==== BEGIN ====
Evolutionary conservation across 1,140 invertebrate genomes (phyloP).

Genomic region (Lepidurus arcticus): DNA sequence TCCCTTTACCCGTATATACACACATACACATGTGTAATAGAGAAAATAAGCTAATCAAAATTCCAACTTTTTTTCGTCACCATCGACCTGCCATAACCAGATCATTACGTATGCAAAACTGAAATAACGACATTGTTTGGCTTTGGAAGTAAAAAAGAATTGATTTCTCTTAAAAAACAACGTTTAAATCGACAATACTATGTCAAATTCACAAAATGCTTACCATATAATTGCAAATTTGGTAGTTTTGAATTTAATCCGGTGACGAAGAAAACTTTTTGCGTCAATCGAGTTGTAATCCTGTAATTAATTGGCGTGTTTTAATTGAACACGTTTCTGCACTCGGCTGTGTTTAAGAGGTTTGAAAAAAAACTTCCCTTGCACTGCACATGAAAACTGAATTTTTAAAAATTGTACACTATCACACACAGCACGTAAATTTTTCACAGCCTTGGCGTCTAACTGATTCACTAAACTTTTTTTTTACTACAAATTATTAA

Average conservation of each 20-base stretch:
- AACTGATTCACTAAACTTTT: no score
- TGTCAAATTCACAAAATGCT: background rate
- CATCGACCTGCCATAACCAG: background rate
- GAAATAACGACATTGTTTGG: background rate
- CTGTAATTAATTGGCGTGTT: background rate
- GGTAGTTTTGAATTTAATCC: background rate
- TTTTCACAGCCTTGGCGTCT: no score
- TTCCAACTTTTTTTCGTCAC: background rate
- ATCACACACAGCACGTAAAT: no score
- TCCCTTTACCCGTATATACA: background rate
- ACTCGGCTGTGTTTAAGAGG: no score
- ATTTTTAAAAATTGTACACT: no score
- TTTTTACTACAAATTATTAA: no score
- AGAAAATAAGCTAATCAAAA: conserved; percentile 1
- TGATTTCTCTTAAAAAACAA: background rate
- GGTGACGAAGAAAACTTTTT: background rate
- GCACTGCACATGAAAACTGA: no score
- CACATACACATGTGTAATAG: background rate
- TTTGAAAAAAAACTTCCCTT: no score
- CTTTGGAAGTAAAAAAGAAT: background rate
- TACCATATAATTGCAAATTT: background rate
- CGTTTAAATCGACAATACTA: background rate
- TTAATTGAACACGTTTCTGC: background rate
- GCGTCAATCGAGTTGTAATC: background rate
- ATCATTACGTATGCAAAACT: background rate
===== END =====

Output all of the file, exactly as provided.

Evolutionary conservation across 1,140 invertebrate genomes (phyloP).

Genomic region (Lepidurus arcticus): DNA sequence TCCCTTTACCCGTATATACACACATACACATGTGTAATAGAGAAAATAAGCTAATCAAAATTCCAACTTTTTTTCGTCACCATCGACCTGCCATAACCAGATCATTACGTATGCAAAACTGAAATAACGACATTGTTTGGCTTTGGAAGTAAAAAAGAATTGATTTCTCTTAAAAAACAACGTTTAAATCGACAATACTATGTCAAATTCACAAAATGCTTACCATATAATTGCAAATTTGGTAGTTTTGAATTTAATCCGGTGACGAAGAAAACTTTTTGCGTCAATCGAGTTGTAATCCTGTAATTAATTGGCGTGTTTTAATTGAACACGTTTCTGCACTCGGCTGTGTTTAAGAGGTTTGAAAAAAAACTTCCCTTGCACTGCACATGAAAACTGAATTTTTAAAAATTGTACACTATCACACACAGCACGTAAATTTTTCACAGCCTTGGCGTCTAACTGATTCACTAAACTTTTTTTTTACTACAAATTATTAA

Average conservation of each 20-base stretch:
- AACTGATTCACTAAACTTTT: no score
- TGTCAAATTCACAAAATGCT: background rate
- CATCGACCTGCCATAACCAG: background rate
- GAAATAACGACATTGTTTGG: background rate
- CTGTAATTAATTGGCGTGTT: background rate
- GGTAGTTTTGAATTTAATCC: background rate
- TTTTCACAGCCTTGGCGTCT: no score
- TTCCAACTTTTTTTCGTCAC: background rate
- ATCACACACAGCACGTAAAT: no score
- TCCCTTTACCCGTATATACA: background rate
- ACTCGGCTGTGTTTAAGAGG: no score
- ATTTTTAAAAATTGTACACT: no score
- TTTTTACTACAAATTATTAA: no score
- AGAAAATAAGCTAATCAAAA: conserved; percentile 1
- TGATTTCTCTTAAAAAACAA: background rate
- GGTGACGAAGAAAACTTTTT: background rate
- GCACTGCACATGAAAACTGA: no score
- CACATACACATGTGTAATAG: background rate
- TTTGAAAAAAAACTTCCCTT: no score
- CTTTGGAAGTAAAAAAGAAT: background rate
- TACCATATAATTGCAAATTT: background rate
- CGTTTAAATCGACAATACTA: background rate
- TTAATTGAACACGTTTCTGC: background rate
- GCGTCAATCGAGTTGTAATC: background rate
- ATCATTACGTATGCAAAACT: background rate